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Bringing laughter to sickle cell patients

Shirley Hawkins | 10/8/2008, 5 p.m.

Many African Americans suffer from sickle cell disease, an ailment that has no cure.
Sickle Cell disease affects approximately 72,000 people in the United States and affects 1 in 150 African Americans.
"The red blood cells don't flow through the body of Sickle Cell sufferers like they should. Instead of the blood cells being smooth and round, they come out sharp and misshapen," said Roger Brown, director of development and public affairs for the Sickle Cell Disease Foundation of Southern California.
"The hallmark for Sickle Cell disease is excruciating pain and the disease can strike anywhere in the body." And, according to Brown, the disease leads to other ailments, as well. "It is not uncommon to find incidents of strokes, heart attacks, joint degeneration, and infection in sufferers of sickle cell disease."
Because of the disease, Brown said that people suffering from sickle cell disease often have difficulty trying to live a normal life. "My sickle cell clients spend an inordinate amount of time in the hospital. The majority of kids do not graduate from high school. They also have difficulty holding a job because they have to frequently attend to their disease," he acknowledged.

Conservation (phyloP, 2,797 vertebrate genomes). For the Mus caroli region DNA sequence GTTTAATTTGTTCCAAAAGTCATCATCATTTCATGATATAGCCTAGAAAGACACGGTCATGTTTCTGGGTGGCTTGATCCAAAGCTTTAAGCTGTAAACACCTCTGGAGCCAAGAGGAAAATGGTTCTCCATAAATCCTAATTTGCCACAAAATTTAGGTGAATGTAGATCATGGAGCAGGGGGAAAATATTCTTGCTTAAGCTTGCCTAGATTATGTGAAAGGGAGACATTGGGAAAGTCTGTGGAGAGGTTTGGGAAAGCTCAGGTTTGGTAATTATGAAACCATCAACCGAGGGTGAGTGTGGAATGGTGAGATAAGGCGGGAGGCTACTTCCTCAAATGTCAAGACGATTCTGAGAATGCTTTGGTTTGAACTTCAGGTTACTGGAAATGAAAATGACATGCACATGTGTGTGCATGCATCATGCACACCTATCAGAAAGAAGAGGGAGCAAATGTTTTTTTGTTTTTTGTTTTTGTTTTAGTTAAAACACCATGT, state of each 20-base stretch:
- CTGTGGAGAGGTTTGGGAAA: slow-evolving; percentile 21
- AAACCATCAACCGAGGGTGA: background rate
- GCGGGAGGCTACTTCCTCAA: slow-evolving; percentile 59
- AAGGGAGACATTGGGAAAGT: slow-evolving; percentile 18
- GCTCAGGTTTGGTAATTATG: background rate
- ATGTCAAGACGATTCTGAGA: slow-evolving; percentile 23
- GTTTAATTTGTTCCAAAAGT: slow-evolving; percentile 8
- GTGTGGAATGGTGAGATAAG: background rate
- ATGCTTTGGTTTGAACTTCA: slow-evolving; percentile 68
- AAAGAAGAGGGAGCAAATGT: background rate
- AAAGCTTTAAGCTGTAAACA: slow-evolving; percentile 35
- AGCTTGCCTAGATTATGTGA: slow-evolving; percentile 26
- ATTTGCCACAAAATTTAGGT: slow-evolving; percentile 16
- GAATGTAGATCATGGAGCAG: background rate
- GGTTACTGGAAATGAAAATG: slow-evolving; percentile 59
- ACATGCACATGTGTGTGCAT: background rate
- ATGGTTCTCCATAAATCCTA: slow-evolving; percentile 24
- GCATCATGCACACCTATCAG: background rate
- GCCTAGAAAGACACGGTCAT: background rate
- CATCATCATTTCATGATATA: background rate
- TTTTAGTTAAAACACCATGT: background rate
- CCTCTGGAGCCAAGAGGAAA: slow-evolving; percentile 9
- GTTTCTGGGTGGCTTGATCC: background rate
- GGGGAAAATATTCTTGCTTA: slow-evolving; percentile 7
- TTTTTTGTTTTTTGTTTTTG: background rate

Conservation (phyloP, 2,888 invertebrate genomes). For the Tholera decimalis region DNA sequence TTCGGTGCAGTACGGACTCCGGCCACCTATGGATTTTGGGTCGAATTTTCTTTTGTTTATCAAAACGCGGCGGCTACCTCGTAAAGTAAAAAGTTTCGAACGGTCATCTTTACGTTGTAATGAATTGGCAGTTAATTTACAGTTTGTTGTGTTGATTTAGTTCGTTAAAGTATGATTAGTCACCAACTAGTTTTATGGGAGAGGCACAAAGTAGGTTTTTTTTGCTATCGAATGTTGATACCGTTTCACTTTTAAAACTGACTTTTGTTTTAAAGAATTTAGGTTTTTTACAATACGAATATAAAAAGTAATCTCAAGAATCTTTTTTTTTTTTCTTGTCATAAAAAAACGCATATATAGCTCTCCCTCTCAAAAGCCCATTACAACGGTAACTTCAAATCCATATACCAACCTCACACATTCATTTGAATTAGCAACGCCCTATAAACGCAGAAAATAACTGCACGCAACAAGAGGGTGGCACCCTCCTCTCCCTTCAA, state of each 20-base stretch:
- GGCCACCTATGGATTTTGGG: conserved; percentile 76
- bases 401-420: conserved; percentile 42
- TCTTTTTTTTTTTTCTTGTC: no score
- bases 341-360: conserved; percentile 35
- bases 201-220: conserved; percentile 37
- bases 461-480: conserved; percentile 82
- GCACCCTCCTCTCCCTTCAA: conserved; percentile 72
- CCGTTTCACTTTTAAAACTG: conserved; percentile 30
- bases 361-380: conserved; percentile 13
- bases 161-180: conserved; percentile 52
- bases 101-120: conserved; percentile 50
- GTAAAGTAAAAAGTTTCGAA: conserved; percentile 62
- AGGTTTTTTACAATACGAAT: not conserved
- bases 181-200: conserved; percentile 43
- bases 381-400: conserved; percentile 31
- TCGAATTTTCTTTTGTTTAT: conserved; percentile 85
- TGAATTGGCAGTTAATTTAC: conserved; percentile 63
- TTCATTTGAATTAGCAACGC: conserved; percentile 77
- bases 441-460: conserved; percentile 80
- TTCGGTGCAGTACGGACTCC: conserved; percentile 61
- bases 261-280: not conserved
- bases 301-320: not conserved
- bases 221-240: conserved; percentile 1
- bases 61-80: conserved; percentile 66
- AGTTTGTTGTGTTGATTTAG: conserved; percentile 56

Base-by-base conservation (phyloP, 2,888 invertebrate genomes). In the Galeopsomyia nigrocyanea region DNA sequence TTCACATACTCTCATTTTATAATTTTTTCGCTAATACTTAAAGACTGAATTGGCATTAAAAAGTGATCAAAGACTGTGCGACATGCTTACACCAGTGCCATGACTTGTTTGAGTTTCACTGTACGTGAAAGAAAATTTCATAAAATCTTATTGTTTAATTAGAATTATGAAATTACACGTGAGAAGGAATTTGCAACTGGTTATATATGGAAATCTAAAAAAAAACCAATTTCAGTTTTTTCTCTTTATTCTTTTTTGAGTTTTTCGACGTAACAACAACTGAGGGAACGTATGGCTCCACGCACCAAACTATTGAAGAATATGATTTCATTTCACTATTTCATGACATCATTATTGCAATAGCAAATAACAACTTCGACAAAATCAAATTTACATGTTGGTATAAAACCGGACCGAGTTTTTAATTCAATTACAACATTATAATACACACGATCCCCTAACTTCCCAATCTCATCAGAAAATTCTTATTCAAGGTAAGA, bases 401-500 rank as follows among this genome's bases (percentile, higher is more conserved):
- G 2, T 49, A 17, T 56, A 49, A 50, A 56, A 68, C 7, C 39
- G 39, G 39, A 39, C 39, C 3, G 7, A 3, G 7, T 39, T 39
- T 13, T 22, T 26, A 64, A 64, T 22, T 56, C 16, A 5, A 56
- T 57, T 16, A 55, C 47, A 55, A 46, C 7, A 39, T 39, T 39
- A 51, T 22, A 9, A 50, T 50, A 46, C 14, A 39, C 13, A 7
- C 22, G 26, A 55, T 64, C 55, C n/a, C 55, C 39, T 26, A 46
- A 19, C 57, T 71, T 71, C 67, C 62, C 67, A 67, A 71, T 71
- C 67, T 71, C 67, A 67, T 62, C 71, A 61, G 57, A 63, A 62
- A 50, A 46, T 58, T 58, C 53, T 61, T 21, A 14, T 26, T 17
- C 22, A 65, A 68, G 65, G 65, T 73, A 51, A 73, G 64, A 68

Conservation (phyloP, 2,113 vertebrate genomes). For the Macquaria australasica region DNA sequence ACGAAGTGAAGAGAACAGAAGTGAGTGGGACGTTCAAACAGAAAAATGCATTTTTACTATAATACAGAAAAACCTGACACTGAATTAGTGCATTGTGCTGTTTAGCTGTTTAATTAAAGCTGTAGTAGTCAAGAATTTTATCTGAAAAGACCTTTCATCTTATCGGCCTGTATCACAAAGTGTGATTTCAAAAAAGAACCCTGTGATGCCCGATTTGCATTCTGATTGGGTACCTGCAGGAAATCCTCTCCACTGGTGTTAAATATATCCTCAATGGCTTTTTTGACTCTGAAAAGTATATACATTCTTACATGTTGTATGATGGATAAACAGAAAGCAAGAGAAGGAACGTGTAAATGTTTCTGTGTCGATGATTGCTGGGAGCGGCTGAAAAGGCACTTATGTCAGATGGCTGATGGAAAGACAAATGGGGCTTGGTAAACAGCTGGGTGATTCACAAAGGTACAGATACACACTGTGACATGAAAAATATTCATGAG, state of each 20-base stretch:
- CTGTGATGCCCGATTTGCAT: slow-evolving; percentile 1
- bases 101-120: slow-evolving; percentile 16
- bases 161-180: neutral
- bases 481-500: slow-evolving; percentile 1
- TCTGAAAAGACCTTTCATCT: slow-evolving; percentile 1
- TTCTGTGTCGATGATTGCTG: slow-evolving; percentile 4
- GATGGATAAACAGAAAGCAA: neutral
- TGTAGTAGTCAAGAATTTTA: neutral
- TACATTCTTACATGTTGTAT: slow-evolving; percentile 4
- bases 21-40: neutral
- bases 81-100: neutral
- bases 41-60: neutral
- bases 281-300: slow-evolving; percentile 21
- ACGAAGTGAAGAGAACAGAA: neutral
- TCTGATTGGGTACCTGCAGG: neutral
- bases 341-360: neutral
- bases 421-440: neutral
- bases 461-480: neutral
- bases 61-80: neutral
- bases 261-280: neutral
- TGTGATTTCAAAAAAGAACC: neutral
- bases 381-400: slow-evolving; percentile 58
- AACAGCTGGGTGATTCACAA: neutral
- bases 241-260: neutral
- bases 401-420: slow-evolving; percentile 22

Comedian Chris Reese, 35, is one young man attempting to bring laughter into the lives of sickle cell disease survivors with Hoopla's, a comedy bus tour that offers live comedy shows.
The charter bus travels to regional casinos and shopping outlets where audience members get a dose of Reese's infectious humor.
Reese was on hand at a press conference with the Sickle Cell Disease Foundation on Sept. 27 to unveil the new comedy company whose goal is to bring laughter to sufferers of Sickle Cell disease and their families. Reese announced that a percentage of the proceeds from every bus ticket sold will go to the Foundation. Reese kicked off his bus tour during September, which was National Sickle Cell Disease month.
"Hoopla's merges entertainment, transportation and tourism-and if that wasn't enough, we contribute to an important cause very close to my heart," said Reese, a Washington, D. C. native who now lives in Los Angeles.
"I always knew that whatever I did in my life, I had to help the cause for sickle cell," said Reese, who has struggled with the disease most of his life.
Members of The Sickle Cell Disease Adult Support Group of Southern California and the Cayenne Wellness Center as well as Sickle Cell disease survivors and their families were recently feted to Reese's zany comedy that got everyone laughing.
To contact Chris Reese or Hoopla's, call (310) 946-3751.